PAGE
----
Warning: count(): Parameter must be an array or an object that implements Countable in /homepages/24/d200014869/htdocs/wp-content/plugins/microkids-related-posts/microkids-related-posts.php on line 645
During the summer of 2016 we’re bringing back our flash fiction prompt series, inviting authors to respond to three different picture prompts. You can read more about the series here. Round 2 submissions responded to the photo prompt found here.
Round 2 Finalist: “Our Ruins” by Christine M. Lasek
Rare sour milk glass. Cataracted remains of windows, etched by weather, by dirt, their jagged edges smoothed by time. Not much more is left of the oil refinery’s transfer station on Fordson Island, a chipped tooth of land formed when federal engineers decided they could build a better Rouge River than God.
The island had been abandoned since the early 70s, right before we were born. We grew up with the Fordson Island Bridge at one end of our neighborhood, where Downriver and the island almost kiss.
Crossing the bridge to the forbidden island was every kid’s rite of passage. Our growth happened in a rush—one minute, we were the same thirteen, or fourteen, or twelve year old we had started the summer as, the next, we were different. Questing. Unsatisfied, suddenly, with the weed-grown baseball diamond, the hot black rubber and metal swings, the wavery asphalt of our neighborhood summer.
We gathered at dusk, at the corner of Heidt Street and Powell: best friends, students at Holy Redeemer, one girl’s older brother. With fireflies already winking green and ghostly up out of the grass, we knew we had to hurry, before our mothers turned on back porch lights, summoning us home to baths, to bed.
Single file, through the bent metal guardrail with its yellow Dead End sign. Jean shorts, dirty Chuck Taylors, tanned arms reeking of Skin-So-Soft bath oil. The Fordson Island Bridge was little more than a train track, wood and rusting nails squeaking under our weight. We held our breath as we crossed the inlet, the water smelling of sulfur, of street runoff. Mosquitos rose in clouds.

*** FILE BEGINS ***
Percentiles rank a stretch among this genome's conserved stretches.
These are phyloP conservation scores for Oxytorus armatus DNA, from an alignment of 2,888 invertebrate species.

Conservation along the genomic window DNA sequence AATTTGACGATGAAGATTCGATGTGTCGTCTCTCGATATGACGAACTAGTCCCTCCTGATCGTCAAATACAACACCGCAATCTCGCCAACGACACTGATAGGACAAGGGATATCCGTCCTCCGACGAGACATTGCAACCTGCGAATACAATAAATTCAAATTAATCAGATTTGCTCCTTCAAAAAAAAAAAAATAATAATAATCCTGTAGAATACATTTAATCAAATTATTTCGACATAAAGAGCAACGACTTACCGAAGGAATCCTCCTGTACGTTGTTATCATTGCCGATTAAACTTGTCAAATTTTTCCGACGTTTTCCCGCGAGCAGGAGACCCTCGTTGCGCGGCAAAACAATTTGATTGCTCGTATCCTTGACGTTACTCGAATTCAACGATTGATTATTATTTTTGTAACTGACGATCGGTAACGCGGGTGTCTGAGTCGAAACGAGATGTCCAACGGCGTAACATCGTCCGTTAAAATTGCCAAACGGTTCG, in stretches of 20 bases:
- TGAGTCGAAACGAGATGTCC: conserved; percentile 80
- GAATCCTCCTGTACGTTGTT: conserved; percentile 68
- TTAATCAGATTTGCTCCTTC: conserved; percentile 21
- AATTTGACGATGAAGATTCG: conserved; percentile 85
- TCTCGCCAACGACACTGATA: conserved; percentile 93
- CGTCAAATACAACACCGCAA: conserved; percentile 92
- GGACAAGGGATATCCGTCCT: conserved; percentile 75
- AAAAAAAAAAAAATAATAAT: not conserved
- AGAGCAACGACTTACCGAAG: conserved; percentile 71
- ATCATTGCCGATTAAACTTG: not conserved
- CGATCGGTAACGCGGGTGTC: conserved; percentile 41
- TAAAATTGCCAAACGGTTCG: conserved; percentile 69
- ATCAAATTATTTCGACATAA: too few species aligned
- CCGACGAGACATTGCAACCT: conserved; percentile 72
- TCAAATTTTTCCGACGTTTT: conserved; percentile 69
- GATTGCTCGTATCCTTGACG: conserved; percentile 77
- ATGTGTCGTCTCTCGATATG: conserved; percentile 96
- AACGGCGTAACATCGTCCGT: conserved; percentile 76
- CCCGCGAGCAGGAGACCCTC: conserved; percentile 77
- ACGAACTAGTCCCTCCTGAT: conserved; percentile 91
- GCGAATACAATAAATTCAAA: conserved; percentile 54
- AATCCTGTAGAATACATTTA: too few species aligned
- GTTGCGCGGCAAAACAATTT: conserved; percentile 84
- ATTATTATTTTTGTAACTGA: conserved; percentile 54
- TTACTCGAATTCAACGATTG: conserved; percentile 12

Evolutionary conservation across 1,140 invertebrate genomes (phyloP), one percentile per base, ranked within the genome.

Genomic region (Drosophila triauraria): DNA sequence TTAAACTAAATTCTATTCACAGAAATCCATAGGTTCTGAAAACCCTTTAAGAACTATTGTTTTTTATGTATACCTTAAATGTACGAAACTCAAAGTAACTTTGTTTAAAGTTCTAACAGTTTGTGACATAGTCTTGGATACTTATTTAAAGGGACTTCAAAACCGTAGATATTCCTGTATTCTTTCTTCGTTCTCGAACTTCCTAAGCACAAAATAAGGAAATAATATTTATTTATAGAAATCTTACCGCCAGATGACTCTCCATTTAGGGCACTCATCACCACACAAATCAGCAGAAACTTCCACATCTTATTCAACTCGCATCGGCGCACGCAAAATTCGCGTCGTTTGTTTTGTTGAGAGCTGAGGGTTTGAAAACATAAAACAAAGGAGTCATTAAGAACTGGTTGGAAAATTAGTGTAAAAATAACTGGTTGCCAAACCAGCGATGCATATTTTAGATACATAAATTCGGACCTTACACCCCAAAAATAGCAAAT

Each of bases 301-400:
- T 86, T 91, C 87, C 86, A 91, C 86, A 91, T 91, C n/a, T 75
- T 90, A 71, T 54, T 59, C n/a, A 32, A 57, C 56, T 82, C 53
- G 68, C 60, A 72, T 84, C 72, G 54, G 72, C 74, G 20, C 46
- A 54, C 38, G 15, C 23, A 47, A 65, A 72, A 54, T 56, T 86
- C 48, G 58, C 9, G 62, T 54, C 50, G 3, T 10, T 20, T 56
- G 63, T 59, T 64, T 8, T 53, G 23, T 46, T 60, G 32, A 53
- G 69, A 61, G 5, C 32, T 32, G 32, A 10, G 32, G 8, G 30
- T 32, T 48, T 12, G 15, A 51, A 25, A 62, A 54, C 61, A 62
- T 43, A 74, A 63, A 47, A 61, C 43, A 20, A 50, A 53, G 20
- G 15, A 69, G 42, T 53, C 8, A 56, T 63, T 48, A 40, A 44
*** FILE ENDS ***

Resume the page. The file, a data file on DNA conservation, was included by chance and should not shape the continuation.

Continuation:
We ignored the wooded bank, the grass field on the north side of the island. We explored, instead, the industrial detritus—huge concrete tubes, pitted and graffitied; rusted rebar mesh; scaffolding turned on its side, flecks of yellow paint still clinging to the metal. The brick transfer station building had a dented aluminum door someone had jimmied open years ago.
In the gloam, the building’s air felt thick with dust. We skirted curtains of cobwebs, trash piled in deliberate ways—a crusty bottle of Southern Comfort, an empty pack of Kool’s crumpled in its cellophane wrapper.
We climbed the metal stairs to the second floor and looked out of the broken windows, triumphant over our night kingdom. Our houses with concrete porches and shingle siding, our one-way streets, our world, cowering in the shadow of the Detroit Engine Works Building, where our fathers would work until the early 90s, when the plant closed and everyone, including us, abandoned this place.
This is what is meant: that you can never go back. The skeletal transfer station is still here, shaded by the overgrowth along the inlet bank. But the orange monolith of the Detroit Engine Works, converted now into gentrified lofts, shades only broken-up concrete, empty lots, scrubby grass and sapling trees. The transfer station’s rusted windows frame the view of a neighborhood that never was.
Christine M. Lasek spent the first 30 years of her life living in southeast Michigan. She holds a BA in English from the University of Michigan and an MFA in Fiction from the University of South Florida. Christine currently lives in Athens, Georgia, where she teaches creative writing and serves as the Academic Professional for the Creative Writing Program at the University of Georgia. Her work has appeared in print and online literary magazines and her first collection of short stories, Love Letters to Michigan, is forthcoming from ELJ Publications. Find her online at www.christinemlasek.com